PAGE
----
What fresh hell is this?

Mothers, Sisters, Daughters, Wives is the title of an article written by Mimi Swartz in this month’s issue of Texas Monthly. I assure you, the article is worth your time if you have a pulse. It is gripping. So gripping, in fact, that while I was reading it, one of pages came completely out in my hand. I’m quite certain this wasn’t due to inferior glue.

Texas women, like all women, garnered influence over the years the best ways they knew how in order to improve the lives of women and secure the rights we enjoy today. Women have endured hardship at the hand of thieves, threats and toxic attitudes, the mildest of which,  a comment that Judge Sarah Hughes’s colleagues “oughta slap her face and send her back to the kitchen.” For an educated, confident, accomplished woman, comments like that don’t need to be dignified with a response. Even now, women of character and resolve face the same attitudes.

The politics isn’t what interests me about this article. There are clever people who can find ways of managing the politics. No, what interests me is the arrogance, manipulating, and ignorant to the point of embarrassing, way in which men assume that they know best how to make decisions for women. For instance, the 2003 Woman’s Right to Know Act that required doctors give deceptive and outright false information to pregnant women.

The signing of a bill that requires women to undergo a procedure these legislators cannot articulate much less comprehend is beyond absurd. It is reprehensible. Their rhetoric, the kind best left to a holier-than-thou televangelist just before he gets caught with his pants down, about morality, emotional trauma, and saving lives is certainly not to improve women’s health care. Hypocrites, too squeamish to even hear female anatomy discussed in the forum where decisions affecting women’s health care are being made, claim they want to make sure a woman knows what she is doing when she makes a personal choice about her own body. If I could speak directly to the arrogant, ignorant man who believes a woman’s ability to think and reason is “nonsense,” I would ask him, why such blatant manipulation is necessary to prevent her from making a choice that affects her life, her economics, her body. This man admits that arguments against his position “make no sense to him.” It seems to me, he’s the one who doesn’t possess an ability to think and reason.

How shameful to us all that after enduring oppression, cruelty, abuse, neglect and poverty women have no leader who will stand against this self-righteous intrusion of our privacy by those bottling snake oil in government buildings, labels in one hand, penis in the other. My question is this, “Where are the women?”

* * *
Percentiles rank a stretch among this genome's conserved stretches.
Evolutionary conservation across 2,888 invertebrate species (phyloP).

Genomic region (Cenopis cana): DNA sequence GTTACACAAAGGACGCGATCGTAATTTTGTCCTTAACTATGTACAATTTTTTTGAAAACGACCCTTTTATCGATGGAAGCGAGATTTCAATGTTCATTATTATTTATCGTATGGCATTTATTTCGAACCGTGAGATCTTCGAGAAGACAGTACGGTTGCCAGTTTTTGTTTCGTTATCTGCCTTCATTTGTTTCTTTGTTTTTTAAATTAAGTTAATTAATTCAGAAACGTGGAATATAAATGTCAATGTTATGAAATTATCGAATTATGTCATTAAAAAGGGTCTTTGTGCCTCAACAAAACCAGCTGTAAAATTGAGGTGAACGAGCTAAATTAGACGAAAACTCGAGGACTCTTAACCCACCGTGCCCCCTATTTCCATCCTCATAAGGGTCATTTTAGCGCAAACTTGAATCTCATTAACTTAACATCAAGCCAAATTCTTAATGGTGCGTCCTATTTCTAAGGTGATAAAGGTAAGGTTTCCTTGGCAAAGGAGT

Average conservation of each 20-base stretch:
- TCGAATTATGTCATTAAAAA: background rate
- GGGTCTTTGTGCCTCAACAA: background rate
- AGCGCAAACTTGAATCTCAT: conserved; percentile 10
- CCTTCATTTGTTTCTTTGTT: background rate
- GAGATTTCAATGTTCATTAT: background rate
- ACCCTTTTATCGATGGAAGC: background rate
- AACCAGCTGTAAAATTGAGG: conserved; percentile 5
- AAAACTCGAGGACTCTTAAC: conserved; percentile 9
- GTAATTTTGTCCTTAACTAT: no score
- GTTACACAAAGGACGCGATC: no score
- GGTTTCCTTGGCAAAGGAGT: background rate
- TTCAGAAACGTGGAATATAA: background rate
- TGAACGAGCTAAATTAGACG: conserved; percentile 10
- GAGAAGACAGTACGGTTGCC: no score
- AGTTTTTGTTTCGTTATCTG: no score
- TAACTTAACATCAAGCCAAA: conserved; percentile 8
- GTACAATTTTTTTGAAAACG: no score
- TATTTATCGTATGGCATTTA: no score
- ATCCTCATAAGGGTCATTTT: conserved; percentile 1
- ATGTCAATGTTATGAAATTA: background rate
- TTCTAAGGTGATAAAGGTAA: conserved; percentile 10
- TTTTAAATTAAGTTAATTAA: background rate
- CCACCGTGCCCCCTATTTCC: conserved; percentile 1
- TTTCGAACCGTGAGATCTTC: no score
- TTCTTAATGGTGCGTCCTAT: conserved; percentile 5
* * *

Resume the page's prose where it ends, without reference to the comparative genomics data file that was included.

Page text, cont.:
Texas Monthly is on a news stand or here http://www.texasmonthly.com/2012-08-01/index.php

7 thoughts on “What fresh hell is this?

  1. I am glad that I live in a country where basic healthcare is considered a human right. And at least the debate around abortion was settled decades ago. There are still a few people who have religious objections, but they are generally viewed as the lunatic fringe. An abortion is a private matter between a woman and her doctor and possibly her husband or boyfriend or parents. Everyone else can just mind their own business. I had an abortion in my early twenties and it was hard enough. If I had, had to put up with all the other – how do I put this politely – bullshit, not sure how I would have coped.

    We have a lot of political and social problems where I live, but at least this isn’t part of the mix. Good luck with your fight. As women, we have the right to expect that our lives and bodies can be just that – ours!

    1. Couldn’t agree more, private matters should stay private. I don’t know where we lost sight of that. Maybe the in your face 24/7-ness of our culture has somehow caused us to lose sight of the fact that privacy is important. Who knows? It seems odd to me that we have privacy laws and yet we tend not acknowledge privacy as a society. I appreciate your comment and respect your point of view. I’m not really part of the fight, as far as I’m concerned, the fight has been fought already. I do however feel compelled to share information that I think is relevant, on lots of topics really, but in particular to shed light on things I find absurd. Peace~~

  2. You know I love you, Stephanie. But this is one time where we will have to agree to disagree. I understand that on rare occasions, there may exist extenuating circumstances when an abortion may be necessary, such as in the case of rape or to save the mother’s life. But I believe that all too often abortion has become yet another means of birth control, and the unborn child just collateral damage. The requirement to have an ultrasound or sonogram prior to having an abortion is a much needed means of providing a voice to these most innocent of victims. For a woman to have a sonogram, even a vaginal sonogram, is a minor inconvenience as compared to what the child is about to endure. Perhaps the sonogram could be a vehicle in encouraging women to take more responsibility in preventing pregnancy in the first place.

    1. Jill, I love you too. Your point of view is valuable and respected. I would defend you against any one who sought to deprive you of the right to your belief.

  3. Indeed women have hit a “climax of government intrusion” into our personal reproductive rights. As if reproduction should even be a right. It is a basic human choice that should not be controlled by laws.

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